A Sunday Conversation with Killing Lazarus

Recorded on a simple 8 track recorder, the Killing Lazarus self titled mini epic thrilled the Ripple offices with its multi-faceted themes and emotions. It may have toiled in the pile of submissions for longer than I would have liked, but it ultimately struck such a chord with us that we had to pursue the masterminds behind the music. So, this week, we got the opportunity to sit with the lads of Ireland's best kept secret to find out what makes the music of Killing Lazarus so damn compelling, as well as to what they have cooking for the near future.

When I was a kid, growing up in a house with Cat Stevens, Neil Diamond, Johnny Mathis, Perry Como, and Simon & Garfunkel, the first time I ever hear Kiss's "Detroit Rock City," it was a moment of musical epiphany. It was just so vicious, aggressive and mean. It changed the way I listened to music. I've had a few minor epiphanies since then, when you come across a band that just brings something new and revolutionary to your ears.What have been your musical epiphany moments?

There’s so much good music out there that you could have a musical epiphany every week. Playing as a band is like having an epiphany all the time. Especially when we play something new and we all enjoy it and add our own twist. Also when each one of us puts something new into the music the light bulb appears. There have been too many musical moments in life to single out any one particular moment as every epiphany is as relevant and important as the next.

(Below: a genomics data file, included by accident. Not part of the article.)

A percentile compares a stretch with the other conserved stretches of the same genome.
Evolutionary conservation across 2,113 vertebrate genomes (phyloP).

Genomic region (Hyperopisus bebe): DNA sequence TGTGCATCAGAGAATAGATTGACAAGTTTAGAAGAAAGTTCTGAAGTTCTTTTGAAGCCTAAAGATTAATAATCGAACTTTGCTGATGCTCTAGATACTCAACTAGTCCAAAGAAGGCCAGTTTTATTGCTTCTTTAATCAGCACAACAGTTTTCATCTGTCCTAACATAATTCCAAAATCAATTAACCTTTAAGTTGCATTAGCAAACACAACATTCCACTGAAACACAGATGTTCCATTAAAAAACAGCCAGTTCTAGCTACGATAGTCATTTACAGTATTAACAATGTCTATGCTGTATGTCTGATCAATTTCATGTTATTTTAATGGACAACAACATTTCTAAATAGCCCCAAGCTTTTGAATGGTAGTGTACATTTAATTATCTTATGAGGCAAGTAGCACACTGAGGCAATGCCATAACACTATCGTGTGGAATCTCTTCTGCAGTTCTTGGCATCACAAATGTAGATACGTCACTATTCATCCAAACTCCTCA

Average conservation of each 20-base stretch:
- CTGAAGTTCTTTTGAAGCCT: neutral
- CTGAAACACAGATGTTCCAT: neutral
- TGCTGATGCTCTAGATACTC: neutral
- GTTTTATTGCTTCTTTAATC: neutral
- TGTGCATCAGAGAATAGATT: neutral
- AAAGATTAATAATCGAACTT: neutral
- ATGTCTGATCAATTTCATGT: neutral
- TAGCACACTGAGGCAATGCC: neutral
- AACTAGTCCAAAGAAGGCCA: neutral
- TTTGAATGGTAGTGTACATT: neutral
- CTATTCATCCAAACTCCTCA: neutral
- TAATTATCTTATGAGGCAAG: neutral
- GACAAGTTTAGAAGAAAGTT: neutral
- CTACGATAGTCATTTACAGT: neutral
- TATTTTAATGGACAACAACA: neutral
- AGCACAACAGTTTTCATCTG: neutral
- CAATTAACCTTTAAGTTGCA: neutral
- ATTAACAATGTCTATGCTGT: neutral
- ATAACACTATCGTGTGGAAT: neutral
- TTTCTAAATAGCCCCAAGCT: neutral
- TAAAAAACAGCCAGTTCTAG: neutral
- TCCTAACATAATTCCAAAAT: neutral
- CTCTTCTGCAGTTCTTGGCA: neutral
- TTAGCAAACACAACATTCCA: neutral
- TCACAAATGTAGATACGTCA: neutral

Genres are so misleading and such a way to pigeonhole bands. Without resorting to labels, how would you describe your music?

We seem to have fallen into the prog rock category which wasn’t really our intention but there is definitely some in there, other styles I would say are stoner rock, dark folk and I think maybe even a hint of post rock. We each like different types of music so it’s hard to get a basic genre sound together.
For us we would have to describe it as mood music, the music takes on a life of its own and so individually the songs form into an element of their own , like different moods at different times With that in mind our songs cross a couple of different genres so we just like to call it Mood Rock. It’s entirely up the person to come to terms with what they are listening too and if they wish to label the music, off they go. But the important thing is that once the music strikes a chord and gets some emotion at some point, well that’s the job done, So Emotion digger music LoL.

How did you approach the writing and recording of the Killing Lazarus self titled album? Is there anything that you would do different on the follow up?

What we have so far is only a demonstration of what we can do and in the future we would like to re-record everything we’ve done so far in a studio, for better sound quality, content and deliverance. We didn’t really have a specific idea about writing songs, what we did, we enjoyed and other people liked it, which is an added bonus. Our approach is simple, have an open mind and enjoy the ride.
Given the interest we have in the band and the interest that people seem to have about us now, we thought we would take it a step further and put the music out there, also for the follow up recording we would definitely book a studio with a producer so we could enhance the songs more.

What’s the musical climate like in Ireland these days? Does the population expect every band to come out sounding like U2?

The music scene over here is pretty good and there is some absolutely amazing music in Ireland at the moment, but you have to dig deep to find it, we get a lot of good bands on the move and a lot of good gigs to pick and choose from. It’s a shame that Ireland is so small due to the fact that bands can’t get off the ground. Also the thing over here is getting your music heard as we’ve only got one semi decent radio station, but the web is a big help in getting music to the masses. People just get used to listening to a type of music and it’s very difficult to break that habit. So in essence people would love to hear U2 rip offs so they don’t have to dig very far to get what they want. But there is nothing new or delivering in that.